4. All claims for alleged unpaid compensation, expenses, and employee benefits; wrongful discharge; breach of contract; breach of implied contract; breach of a covenant of good faith and fair dealing; breach of fiduciary duty; promissory or equitable estoppel; defamation; intentional or negligent infliction of emotional distress; fraud; negligent misrepresentation; negligence; assault and battery; false imprisonment; invasion of privacy; interference with contractual or business relationships; and any other wrongful employment practices;

5. All claims for accountings, distributions, payments, and any other compensation from the Investments, except from Okabena Partnership V-8 and Energy Corporation E-2; and

6. All claims for attorneys' fees, liquidated damages, punitive damages, costs, and disbursements.

[Emphasis added.]

The Notice of Deficiency

In his statutory notice of deficiency, respondent recharacterized the lump-sum payments as ordinary income taxable to petitioner when received in 1993 and 1994 and also determined that the liquidation payment was taxable to petitioner as proceeds from the sale or exchange of various capital assets; i.e., petitioner's interests in various Okabena partnerships and investments.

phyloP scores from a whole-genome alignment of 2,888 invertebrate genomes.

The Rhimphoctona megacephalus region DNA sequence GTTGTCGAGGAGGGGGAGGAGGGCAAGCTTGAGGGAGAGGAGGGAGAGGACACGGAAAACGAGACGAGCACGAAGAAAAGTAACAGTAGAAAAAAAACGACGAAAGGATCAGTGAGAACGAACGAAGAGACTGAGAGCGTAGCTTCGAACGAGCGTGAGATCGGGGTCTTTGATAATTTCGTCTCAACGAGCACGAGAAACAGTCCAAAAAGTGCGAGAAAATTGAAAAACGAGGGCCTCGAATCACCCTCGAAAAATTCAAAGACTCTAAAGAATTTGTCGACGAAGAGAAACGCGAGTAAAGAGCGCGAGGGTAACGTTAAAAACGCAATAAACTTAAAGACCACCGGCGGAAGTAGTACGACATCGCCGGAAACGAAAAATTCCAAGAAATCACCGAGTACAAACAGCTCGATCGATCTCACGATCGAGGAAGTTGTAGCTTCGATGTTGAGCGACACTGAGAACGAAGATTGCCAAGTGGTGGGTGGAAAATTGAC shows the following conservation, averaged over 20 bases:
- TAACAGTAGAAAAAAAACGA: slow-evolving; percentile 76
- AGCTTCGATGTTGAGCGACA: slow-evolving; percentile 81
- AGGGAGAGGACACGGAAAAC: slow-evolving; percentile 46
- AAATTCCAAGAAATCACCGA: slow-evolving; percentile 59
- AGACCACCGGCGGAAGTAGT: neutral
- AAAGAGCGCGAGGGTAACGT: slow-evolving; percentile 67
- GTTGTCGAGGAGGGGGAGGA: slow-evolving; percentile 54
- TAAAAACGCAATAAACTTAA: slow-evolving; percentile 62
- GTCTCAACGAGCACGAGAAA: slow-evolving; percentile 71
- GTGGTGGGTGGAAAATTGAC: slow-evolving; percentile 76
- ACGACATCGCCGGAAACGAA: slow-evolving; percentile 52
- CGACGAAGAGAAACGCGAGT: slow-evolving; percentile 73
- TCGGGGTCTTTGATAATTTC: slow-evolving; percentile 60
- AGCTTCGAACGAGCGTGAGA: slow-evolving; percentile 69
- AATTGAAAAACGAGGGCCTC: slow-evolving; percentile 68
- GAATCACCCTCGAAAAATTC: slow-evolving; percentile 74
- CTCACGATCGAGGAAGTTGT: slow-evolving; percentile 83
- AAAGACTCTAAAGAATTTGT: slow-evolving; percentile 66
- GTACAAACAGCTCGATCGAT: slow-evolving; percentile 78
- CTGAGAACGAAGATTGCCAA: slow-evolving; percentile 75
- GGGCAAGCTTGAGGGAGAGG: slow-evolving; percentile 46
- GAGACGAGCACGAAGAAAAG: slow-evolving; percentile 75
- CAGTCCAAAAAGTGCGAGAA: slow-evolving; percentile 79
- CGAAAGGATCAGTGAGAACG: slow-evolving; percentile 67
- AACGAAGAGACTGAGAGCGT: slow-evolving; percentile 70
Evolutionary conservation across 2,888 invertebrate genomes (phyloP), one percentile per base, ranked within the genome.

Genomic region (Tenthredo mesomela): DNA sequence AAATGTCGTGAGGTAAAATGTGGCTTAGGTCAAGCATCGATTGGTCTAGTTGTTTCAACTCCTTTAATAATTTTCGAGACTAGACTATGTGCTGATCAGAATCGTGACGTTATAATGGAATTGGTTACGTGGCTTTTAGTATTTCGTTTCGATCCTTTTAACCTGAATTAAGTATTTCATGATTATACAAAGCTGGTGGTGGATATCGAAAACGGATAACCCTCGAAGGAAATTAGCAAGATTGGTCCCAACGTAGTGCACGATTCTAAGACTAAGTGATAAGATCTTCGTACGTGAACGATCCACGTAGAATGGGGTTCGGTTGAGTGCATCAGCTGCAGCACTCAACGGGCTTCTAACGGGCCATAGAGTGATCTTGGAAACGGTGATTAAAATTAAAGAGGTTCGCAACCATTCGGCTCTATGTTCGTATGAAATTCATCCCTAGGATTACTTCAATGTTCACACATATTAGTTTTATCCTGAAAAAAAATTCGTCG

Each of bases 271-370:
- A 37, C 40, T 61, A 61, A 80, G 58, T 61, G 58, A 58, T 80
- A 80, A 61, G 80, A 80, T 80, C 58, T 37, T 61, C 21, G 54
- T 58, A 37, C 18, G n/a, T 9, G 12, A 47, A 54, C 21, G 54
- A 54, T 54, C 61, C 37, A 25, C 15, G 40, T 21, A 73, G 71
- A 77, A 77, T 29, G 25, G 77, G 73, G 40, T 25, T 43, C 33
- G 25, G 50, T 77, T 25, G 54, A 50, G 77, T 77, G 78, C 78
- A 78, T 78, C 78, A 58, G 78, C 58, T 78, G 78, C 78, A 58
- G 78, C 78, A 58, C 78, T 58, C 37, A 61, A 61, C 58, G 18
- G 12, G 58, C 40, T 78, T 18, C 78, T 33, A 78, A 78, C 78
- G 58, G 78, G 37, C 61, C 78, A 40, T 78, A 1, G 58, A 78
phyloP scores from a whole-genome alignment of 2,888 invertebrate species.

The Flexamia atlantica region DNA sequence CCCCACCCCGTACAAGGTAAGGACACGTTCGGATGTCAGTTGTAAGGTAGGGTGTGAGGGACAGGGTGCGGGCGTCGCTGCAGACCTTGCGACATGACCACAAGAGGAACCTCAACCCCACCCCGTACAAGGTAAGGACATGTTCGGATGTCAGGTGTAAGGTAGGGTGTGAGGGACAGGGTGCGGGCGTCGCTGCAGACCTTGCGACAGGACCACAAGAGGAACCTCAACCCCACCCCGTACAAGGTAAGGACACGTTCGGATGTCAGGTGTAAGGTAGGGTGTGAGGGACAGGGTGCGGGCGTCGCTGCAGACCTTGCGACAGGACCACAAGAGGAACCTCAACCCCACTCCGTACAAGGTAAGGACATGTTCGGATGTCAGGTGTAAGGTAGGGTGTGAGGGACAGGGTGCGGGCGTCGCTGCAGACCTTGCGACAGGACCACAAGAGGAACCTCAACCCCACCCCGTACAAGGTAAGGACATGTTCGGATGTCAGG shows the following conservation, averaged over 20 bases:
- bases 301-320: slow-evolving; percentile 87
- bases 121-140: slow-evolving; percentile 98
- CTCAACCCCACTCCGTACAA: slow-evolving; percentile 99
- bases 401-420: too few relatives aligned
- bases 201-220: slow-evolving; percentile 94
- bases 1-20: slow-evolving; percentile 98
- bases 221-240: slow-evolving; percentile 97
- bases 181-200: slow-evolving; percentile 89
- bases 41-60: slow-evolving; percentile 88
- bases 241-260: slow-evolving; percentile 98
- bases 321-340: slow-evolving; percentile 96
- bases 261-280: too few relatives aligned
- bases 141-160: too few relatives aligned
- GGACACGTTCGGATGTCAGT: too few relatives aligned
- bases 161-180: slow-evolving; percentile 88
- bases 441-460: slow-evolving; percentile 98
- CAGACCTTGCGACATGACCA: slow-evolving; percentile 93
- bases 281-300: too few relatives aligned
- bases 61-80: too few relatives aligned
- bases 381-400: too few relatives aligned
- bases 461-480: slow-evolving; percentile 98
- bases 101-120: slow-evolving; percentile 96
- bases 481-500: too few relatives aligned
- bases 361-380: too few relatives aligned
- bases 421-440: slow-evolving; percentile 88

Petitioners timely petitioned this Court for redetermination of the deficiencies set forth in respondent's notice. In their petition, petitioners contested respondent's determinations and further alleged that respondent erred in failing to determine that petitioners were entitled to a refund of overpayments of income taxes for 1993 and 1994 resulting from petitioners' reporting of the severance payments as gross income.

OPINION

Gross income means all income from whatever source derived, unless excluded by law. See sec. 61(a); sec. 1.61-1(a), Income Tax Regs. Exclusions from income are construed narrowly, and taxpayers must bring themselves within the clear scope of the exclusion. See Commissioner v. Schleier [95-1 USTC ╤ 50,309], 515 U.S. 323, 336-337 (1995); United States v. Burke [92-1 USTC ╤ 50,254], 504 U.S. 229, 233 (1992); Mayberry v. United States [98-2 USTC ╤ 50,632], 151 F.3d 855, 859 (8th Cir. 1998); Dobra v. Commissioner [Dec. 53,008], 111 T.C. 339, 349 n.16 (1998) (citing Graves v. Commissioner [Dec. 44,029], 89 T.C. 49, 51 (1987), supplementing [Dec. 43,617] 88 T.C. 28 (1987)). Petitioner bears the burden of proof with respect to whether he is entitled to an exclusion. See Rule 142(a); Welch v. Helvering [3 USTC ╤ 1164], 290 U.S. 111, 115 (1933).

Section 104(a)(2) excludes from gross income "the amount of any damages received (whether by suit or agreement and whether as lump sums or as periodic payments) on account of personal injuries or sickness". 5 "The term `damages received (whether by suit or agreement)' means an amount received (other than workmen's compensation) through prosecution of a legal suit or action based upon tort or tort type rights, or through a settlement agreement entered into in lieu of such prosecution." Sec. 1.104-1(c), Income Tax Regs.